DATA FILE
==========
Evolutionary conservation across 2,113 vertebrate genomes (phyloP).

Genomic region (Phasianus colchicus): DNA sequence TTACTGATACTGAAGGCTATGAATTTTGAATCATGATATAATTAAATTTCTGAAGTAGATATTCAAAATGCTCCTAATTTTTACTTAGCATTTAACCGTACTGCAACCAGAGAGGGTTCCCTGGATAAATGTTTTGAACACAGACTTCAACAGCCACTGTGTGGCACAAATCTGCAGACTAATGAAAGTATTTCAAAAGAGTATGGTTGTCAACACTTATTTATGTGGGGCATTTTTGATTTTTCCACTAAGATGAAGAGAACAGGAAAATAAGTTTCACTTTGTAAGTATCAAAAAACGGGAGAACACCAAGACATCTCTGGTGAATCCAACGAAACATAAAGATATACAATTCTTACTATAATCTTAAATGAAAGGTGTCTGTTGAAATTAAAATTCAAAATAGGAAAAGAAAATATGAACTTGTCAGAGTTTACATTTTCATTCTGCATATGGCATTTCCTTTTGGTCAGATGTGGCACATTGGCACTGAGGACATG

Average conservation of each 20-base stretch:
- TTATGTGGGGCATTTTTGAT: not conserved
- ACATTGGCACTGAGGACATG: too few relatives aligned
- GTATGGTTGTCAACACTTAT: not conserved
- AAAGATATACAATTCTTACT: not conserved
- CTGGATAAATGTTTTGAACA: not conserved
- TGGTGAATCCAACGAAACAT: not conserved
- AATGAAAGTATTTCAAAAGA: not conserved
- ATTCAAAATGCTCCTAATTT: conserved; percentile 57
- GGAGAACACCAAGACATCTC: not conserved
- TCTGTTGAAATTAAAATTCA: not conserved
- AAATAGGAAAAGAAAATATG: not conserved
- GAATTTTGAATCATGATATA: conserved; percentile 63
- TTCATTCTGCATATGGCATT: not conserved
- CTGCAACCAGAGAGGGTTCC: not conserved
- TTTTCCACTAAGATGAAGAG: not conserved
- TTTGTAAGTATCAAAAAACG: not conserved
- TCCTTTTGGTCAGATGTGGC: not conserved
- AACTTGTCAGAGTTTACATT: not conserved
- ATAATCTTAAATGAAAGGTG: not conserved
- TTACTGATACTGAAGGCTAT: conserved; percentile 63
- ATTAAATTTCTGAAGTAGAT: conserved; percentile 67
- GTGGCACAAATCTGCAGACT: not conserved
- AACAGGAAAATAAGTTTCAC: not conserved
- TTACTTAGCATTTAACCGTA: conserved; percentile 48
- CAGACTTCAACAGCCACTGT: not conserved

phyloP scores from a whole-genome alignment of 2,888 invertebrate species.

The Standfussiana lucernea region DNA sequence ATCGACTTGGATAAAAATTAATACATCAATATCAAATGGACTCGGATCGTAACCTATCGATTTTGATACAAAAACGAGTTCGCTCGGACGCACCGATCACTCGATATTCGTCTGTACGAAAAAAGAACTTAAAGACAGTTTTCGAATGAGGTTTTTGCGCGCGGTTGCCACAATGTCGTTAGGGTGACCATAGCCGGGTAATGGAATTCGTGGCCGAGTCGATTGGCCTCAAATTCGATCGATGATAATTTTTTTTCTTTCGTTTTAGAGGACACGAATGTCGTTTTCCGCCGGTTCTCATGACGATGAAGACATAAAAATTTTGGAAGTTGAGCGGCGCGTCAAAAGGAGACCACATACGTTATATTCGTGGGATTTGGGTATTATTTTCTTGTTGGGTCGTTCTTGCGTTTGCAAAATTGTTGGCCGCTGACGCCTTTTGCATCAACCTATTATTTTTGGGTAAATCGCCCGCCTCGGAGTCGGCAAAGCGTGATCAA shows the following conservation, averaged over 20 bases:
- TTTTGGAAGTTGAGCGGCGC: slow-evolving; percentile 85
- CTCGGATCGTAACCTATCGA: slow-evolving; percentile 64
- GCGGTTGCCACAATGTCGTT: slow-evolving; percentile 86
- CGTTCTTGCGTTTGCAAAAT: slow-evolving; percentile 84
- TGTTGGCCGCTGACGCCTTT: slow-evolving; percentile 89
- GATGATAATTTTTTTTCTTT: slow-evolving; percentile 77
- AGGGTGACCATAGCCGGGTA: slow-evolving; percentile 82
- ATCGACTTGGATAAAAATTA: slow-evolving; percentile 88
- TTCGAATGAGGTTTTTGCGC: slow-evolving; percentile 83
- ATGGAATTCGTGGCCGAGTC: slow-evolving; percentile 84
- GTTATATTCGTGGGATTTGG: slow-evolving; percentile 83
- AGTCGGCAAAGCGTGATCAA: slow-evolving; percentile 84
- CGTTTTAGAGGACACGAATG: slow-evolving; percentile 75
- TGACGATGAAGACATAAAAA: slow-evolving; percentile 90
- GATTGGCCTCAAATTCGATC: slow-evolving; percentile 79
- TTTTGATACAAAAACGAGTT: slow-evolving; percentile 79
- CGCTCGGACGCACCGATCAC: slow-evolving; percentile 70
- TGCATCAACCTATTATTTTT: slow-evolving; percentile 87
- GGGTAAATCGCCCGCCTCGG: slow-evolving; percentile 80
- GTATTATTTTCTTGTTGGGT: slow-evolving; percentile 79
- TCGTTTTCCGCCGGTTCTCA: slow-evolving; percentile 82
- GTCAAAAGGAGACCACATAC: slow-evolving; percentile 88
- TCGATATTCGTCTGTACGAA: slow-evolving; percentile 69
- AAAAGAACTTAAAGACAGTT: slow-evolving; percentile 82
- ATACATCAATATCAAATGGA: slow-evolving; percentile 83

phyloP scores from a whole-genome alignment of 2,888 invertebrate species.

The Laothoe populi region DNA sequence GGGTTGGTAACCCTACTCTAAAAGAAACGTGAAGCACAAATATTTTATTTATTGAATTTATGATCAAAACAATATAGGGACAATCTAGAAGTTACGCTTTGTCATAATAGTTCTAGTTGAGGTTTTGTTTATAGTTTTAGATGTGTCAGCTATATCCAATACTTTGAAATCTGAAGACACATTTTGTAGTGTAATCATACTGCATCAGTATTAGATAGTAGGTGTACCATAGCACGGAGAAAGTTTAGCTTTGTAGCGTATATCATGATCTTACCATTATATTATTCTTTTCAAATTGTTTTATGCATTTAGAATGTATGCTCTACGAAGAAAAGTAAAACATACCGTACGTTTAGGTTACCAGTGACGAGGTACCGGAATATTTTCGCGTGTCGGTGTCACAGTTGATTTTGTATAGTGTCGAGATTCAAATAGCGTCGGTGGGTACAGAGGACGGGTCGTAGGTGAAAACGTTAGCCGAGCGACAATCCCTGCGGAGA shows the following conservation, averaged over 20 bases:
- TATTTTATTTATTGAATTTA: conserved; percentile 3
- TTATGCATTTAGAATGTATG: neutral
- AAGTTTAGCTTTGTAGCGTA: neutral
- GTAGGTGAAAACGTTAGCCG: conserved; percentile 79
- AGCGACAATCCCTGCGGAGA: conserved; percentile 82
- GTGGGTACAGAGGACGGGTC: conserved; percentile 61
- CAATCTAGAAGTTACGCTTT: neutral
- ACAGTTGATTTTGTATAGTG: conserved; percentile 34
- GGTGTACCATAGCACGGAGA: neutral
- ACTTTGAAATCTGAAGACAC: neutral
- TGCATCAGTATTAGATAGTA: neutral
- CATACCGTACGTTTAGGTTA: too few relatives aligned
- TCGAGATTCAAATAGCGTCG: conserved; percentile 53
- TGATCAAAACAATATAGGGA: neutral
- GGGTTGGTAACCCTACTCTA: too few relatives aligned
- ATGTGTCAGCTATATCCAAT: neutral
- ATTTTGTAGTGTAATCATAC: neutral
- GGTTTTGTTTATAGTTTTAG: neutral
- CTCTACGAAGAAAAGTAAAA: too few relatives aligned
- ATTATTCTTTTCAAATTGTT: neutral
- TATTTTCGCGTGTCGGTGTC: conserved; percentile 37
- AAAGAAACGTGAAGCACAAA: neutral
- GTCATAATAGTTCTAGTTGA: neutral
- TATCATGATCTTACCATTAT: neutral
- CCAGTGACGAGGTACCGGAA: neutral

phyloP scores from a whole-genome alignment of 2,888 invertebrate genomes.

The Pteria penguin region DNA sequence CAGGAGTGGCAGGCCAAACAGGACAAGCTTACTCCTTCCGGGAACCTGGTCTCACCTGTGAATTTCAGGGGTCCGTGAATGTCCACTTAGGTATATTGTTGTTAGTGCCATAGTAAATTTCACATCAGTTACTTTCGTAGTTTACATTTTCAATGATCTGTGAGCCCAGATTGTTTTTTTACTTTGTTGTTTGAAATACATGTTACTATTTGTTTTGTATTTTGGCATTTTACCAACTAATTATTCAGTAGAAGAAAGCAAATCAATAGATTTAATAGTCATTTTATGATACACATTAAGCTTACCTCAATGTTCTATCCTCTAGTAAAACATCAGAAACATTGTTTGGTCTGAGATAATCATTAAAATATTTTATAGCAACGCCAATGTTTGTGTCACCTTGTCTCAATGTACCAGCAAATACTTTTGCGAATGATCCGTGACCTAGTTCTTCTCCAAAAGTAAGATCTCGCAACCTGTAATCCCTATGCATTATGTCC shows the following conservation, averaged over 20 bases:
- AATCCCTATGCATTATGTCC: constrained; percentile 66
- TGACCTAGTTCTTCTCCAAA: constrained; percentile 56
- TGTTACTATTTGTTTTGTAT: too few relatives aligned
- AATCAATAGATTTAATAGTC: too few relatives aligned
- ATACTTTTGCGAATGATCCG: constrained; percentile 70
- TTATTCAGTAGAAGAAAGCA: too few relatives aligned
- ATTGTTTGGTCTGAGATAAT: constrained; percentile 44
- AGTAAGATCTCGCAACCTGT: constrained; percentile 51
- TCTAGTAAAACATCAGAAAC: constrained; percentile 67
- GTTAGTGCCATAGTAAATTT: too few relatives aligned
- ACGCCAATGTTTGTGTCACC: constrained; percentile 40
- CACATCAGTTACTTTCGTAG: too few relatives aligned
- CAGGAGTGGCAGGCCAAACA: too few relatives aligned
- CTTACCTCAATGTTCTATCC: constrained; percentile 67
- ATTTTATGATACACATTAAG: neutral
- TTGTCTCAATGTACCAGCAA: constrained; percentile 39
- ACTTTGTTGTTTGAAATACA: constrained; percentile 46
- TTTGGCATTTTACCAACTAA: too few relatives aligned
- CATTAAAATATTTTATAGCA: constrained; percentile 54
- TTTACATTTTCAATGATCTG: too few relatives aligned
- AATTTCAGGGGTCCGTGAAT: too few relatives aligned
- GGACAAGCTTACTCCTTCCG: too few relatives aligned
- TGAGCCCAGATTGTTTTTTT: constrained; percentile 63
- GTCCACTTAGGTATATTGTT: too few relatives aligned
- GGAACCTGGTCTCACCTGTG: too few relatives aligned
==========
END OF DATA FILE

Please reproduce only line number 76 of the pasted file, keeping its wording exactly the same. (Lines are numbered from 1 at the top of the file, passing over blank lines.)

- CTCTACGAAGAAAAGTAAAA: too few relatives aligned